Common Rosefinch has been trapped three times, twice in spring and once in autumn.
A Black-throated Thrush was the highlight of 2010 and the third Scottish mainland record (Highland Bird Report 2010).
Although Ring Ouzel still bred within a few miles of the house in the late 1970s, their appearance on passage is very infrequent, with only three in 46 years. Pied Flycatchers were regularly trapped in the autumn, but never more than three in a single year. Since 2000, however, not a single one has appeared in the garden. Redstart shows a similar pattern of occurrence with time.
With regard to migrant birds, nothing is exceptional about Melvich except that a single pair of eyes is allied to some shelter and mist nets. Many birds would have been missed if they had not been trapped, as migrating birds tend to move on quite rapidly if the weather permits. The relatively recent upswing in records from the Durness area shows what is to be seen on the north coast if there are enough eyes on the look-out. I often wonder about the routes taken by passage birds in passing through places like Melvich, which are patches of cover caught between the expanses of sea and the moors. The straths would seem to be prime candidates for funnelling birds north and south but I don’t think there has been much attention given to seeing what travels along them.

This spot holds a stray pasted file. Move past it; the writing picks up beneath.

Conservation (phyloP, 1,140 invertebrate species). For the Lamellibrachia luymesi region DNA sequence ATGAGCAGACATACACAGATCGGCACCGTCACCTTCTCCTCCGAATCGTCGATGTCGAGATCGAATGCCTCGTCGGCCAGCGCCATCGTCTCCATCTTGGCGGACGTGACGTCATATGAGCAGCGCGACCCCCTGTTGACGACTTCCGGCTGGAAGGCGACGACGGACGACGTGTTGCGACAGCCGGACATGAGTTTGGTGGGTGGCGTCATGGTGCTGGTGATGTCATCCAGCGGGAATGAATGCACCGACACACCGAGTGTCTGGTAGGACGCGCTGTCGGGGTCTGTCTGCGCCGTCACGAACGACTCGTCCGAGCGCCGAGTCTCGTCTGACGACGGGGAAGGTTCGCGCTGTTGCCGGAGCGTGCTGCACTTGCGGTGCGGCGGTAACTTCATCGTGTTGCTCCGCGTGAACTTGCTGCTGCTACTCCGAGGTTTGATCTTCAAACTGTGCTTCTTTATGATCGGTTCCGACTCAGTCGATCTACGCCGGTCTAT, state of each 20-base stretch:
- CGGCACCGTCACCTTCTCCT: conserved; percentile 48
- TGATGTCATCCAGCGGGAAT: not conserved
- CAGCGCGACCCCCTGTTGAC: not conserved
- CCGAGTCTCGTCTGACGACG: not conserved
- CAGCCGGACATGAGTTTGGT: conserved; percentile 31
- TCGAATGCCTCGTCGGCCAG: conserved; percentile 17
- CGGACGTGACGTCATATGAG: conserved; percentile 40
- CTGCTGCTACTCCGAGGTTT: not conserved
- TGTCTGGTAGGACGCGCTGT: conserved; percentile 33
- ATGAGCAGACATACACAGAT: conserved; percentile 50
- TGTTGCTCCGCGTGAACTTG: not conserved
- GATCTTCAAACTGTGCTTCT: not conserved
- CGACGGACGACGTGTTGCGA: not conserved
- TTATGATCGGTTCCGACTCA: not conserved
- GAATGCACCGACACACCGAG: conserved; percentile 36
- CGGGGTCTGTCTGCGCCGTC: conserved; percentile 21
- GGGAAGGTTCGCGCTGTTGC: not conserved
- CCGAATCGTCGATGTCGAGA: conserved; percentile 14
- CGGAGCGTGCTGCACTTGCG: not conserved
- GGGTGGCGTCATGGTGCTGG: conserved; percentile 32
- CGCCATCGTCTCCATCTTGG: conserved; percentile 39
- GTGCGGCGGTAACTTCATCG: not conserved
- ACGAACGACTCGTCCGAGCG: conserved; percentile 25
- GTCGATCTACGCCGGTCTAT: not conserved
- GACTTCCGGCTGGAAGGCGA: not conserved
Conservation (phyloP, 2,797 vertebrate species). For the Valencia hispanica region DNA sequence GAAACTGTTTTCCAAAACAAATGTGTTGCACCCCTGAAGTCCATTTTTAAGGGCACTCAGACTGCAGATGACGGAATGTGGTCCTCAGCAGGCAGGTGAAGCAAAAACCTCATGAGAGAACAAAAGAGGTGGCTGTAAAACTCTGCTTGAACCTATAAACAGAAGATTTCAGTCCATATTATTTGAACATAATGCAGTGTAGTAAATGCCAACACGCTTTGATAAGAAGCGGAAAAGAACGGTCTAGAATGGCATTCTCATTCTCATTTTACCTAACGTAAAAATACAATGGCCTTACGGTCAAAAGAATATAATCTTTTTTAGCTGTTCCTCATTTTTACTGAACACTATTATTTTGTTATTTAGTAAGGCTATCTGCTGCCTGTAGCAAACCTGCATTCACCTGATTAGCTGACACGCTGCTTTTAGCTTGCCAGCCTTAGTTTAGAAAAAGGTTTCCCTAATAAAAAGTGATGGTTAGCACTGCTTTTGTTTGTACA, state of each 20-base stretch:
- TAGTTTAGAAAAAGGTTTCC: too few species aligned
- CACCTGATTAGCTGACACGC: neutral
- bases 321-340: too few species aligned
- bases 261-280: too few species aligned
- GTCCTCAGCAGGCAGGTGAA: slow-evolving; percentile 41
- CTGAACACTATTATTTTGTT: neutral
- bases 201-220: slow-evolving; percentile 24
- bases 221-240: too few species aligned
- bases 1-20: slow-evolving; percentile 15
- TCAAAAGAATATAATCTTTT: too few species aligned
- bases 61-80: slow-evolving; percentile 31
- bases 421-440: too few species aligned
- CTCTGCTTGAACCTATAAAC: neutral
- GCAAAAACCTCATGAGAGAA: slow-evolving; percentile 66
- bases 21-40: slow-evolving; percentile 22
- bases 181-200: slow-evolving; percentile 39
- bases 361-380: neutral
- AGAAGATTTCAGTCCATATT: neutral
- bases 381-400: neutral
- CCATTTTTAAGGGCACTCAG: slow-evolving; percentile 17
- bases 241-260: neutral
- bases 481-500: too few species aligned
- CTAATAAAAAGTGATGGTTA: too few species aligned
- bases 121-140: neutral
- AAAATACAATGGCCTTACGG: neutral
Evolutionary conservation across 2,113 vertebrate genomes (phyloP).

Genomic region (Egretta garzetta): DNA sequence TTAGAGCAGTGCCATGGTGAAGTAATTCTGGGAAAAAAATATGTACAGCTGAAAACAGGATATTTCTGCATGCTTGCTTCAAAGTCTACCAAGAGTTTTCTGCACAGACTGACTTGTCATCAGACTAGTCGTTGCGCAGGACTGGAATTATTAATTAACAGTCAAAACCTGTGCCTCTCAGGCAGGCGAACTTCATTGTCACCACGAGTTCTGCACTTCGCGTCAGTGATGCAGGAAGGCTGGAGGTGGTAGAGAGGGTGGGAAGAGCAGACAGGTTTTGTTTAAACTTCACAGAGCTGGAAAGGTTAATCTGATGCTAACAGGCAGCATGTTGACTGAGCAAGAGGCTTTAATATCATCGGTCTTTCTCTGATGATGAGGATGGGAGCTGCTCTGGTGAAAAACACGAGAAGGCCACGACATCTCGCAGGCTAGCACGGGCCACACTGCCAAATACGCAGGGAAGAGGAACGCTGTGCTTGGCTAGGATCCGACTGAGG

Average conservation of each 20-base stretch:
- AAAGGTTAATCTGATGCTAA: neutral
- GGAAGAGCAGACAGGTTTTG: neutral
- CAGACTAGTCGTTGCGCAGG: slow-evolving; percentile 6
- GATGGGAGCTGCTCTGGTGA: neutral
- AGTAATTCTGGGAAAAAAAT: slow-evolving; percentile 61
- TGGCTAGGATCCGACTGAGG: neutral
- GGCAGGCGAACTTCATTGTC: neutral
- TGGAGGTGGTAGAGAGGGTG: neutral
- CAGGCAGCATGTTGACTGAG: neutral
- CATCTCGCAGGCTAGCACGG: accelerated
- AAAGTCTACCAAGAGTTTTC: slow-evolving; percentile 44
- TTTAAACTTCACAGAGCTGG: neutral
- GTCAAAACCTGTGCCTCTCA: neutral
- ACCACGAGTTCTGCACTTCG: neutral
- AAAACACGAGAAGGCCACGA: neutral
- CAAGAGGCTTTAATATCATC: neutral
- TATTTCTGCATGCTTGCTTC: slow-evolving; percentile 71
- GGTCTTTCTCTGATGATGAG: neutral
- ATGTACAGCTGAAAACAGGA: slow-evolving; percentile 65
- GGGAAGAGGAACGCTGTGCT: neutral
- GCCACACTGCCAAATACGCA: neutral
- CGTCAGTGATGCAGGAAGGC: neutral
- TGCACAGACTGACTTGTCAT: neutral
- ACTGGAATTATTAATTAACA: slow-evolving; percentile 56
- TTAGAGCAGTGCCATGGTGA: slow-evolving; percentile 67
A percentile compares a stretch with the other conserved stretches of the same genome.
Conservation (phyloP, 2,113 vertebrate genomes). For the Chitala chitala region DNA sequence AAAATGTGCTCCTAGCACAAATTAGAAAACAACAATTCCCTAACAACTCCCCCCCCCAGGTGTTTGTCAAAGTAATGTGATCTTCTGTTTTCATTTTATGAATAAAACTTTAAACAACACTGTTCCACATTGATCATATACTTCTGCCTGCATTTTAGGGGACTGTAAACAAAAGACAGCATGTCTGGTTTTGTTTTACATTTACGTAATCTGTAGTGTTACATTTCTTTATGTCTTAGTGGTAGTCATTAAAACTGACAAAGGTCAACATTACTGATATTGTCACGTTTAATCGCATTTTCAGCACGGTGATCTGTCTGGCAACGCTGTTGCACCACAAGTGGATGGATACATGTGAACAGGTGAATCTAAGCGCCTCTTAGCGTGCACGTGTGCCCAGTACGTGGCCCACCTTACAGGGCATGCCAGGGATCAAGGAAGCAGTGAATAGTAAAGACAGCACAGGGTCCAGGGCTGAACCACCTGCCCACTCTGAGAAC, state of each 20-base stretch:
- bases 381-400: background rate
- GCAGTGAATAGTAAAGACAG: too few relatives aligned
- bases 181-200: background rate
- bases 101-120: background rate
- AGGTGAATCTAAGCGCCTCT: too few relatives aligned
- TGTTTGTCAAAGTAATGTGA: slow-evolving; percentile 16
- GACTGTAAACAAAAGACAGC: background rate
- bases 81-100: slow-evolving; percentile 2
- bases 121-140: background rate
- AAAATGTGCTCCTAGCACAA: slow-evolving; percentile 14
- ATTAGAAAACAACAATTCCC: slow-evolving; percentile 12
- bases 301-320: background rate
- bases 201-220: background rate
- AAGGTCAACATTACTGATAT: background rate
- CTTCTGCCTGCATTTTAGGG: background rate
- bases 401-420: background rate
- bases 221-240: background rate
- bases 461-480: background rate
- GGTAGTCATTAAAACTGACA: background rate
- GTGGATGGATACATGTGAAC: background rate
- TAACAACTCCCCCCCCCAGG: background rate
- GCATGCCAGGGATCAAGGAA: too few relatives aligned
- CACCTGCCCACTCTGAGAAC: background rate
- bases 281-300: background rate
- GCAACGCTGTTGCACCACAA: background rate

The garden has never been operated as a Constant Effort Site and it is therefore difficult to identify, let alone quantify, trends in breeding bird numbers. Willow Warbler and Sedge Warbler breed in the garden area and, over the years, the population appears to be stable. Whilst Willow Warbler ringing generates low numbers of controls per bird ringed, Sedge Warblers have proven more productive, with Icklesham in Sussex and the Loire-Atlantique region on the west coast of France being sites with which I’ve exchanged birds. Chiffchaff numbers ringed have only reached double figures in a single year (2021), with most birds being recorded on autumn passage and spring birds being relatively uncommon, although they doubtless breed in the area.